In the current COVID-19 economic situation, we’re all in the same boat. No matter who we are or what we do, getting back to doing business hinges on having customers.
Although it may be disconcerting, there’s no guarantee customers will show up. Some clients will decide they don’t need us. Their situation has changed and they’ve moved on. Others will have found new solutions. The competition will be fierce with new, appealing options popping up everywhere.
Many will be far less accepting and far more demanding than they were in the past. They’ve had time to rethink what’s important to them and established new priorities. Others are so stressed and preoccupied with their situation, they’re unable to make decisions, let alone move forward.
This isn’t where we would like our customers to be, but it’s where they are. As frightening as it may appear, we can’t expect them to dust themselves off and pick up where they left off.
Just saying these words sounds—dare I say it—pessimistic. This isn’t the way we see ourselves. We’re optimists down to our DNA. We face danger squarely and we welcome challenges. To even suggest that a virus could possibly disrupt our lives goes against the grain.
So, what are we to do? How will we deal with the cards we’re left holding? Hope for the best? Keep our fingers crossed? Rather than trying to pick up where we left off, we will be better served by recognizing that we’ve all been through a lot and a lot has changed.
Here’s a checklist for reaffirming relationships with existing clients and building new ones with prospects:
1) Set the tone. Referencing a study by Growth from Knowledge on consumer behavior in the wake of the coronavirus, Marketing Insider’s Stacy Bereck says that “85% of U.S. consumers feel that the way brands behave during the COVID-19 crisis will affect their desire to do business with those companies in the future.”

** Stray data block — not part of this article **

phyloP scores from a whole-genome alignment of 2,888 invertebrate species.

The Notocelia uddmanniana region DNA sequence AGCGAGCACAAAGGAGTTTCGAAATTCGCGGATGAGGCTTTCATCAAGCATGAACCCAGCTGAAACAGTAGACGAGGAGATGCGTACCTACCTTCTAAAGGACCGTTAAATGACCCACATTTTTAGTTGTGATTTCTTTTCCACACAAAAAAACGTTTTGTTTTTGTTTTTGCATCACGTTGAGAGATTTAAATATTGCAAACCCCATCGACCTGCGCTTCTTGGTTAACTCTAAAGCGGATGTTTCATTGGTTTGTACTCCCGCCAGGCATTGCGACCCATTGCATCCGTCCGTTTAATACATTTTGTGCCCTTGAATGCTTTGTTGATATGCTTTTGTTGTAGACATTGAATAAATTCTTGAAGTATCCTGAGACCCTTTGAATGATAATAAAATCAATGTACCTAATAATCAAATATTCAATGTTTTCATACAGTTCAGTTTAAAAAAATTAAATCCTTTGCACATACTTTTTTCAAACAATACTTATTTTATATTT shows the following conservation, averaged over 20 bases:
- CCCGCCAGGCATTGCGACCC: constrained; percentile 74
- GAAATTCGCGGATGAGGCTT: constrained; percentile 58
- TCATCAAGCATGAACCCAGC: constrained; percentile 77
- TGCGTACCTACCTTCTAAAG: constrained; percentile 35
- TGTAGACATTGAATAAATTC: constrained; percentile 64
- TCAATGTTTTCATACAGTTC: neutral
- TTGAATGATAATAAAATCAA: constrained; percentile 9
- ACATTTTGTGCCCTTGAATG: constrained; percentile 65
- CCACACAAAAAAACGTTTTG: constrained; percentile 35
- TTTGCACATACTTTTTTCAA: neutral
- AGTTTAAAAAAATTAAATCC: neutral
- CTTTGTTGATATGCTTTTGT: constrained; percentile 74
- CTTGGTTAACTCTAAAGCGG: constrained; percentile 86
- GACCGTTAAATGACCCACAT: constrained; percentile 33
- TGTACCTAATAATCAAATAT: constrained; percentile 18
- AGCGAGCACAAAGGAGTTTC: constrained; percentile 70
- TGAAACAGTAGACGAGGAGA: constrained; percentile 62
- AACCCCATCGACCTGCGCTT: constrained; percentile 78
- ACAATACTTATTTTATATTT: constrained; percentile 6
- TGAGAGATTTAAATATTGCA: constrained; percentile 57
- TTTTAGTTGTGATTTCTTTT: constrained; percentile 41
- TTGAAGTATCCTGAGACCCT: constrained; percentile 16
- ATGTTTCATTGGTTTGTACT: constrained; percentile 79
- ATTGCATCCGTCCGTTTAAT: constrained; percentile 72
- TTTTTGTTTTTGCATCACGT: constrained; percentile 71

2) Let clients know we want to understand their situation. Call it empathy or whatever you like. Consumers want to feel they are doing business with those who are interested in them and not just making a sale.
3) Introduce ways for customers to stretch their money. Here’s how the folks at Betty Crocker are responding to this obvious challenge. “Impossibly easy dinners for $2.50 per serving. Dinner doesn't have to be spendy to be delicious. These fuss-free recipes are big on flavor and easy on your wallet.” Right upfront, they make it clear why their recipes are a good fit. They use the right keywords: easy, inexpensive and delicious. A winning combination.
4) Help clients avoid making purchasing mistakes. I can hear someone say, “That’s not a salesperson’s job. I’m there to make a sale.” But it’s the smart salesperson who takes the time to help prospects arrive at an informed buying decision, and who ultimately gets the business—and it is remembered.
5) Focus on helping people. Explore options with them. Not good, better and best; not low, medium and high prices; but options you and your customer develop together, such as poor fit, good fit and best fit. In other words, options that make sense to them.
6) Pull rather than push. This will take a lot more listening than talking, a lot more patience than persuasion, and a lot more understanding than ever before.
7) Don’t think we can pick up where we left off. Let’s face it, there’s nothing worse than being slowed down, sidelined and told to stay home. We may be charged up and chomping at the bit to get going, but even so, it’s not like coming back from vacation. Give both yourself and your customers time to adjust to a new and different situation.
8) Clients will stay with us if we let them know we’re depending on them. Some will see this as a sign of weakness and take advantage of us. But if we believe in building relationships, it’s a chance worth taking.
In the past months, we have learned that a lot of things are out of our control. Even so, that’s not the last word. What we do next when it comes to our clients and prospects is up to us.
John Graham of GrahamComm is a marketing and sales strategy consultant and business writer. He is the creator of “Magnet Marketing,” and publishes a free monthly eBulletin, “No Nonsense Marketing & Sales Ideas.”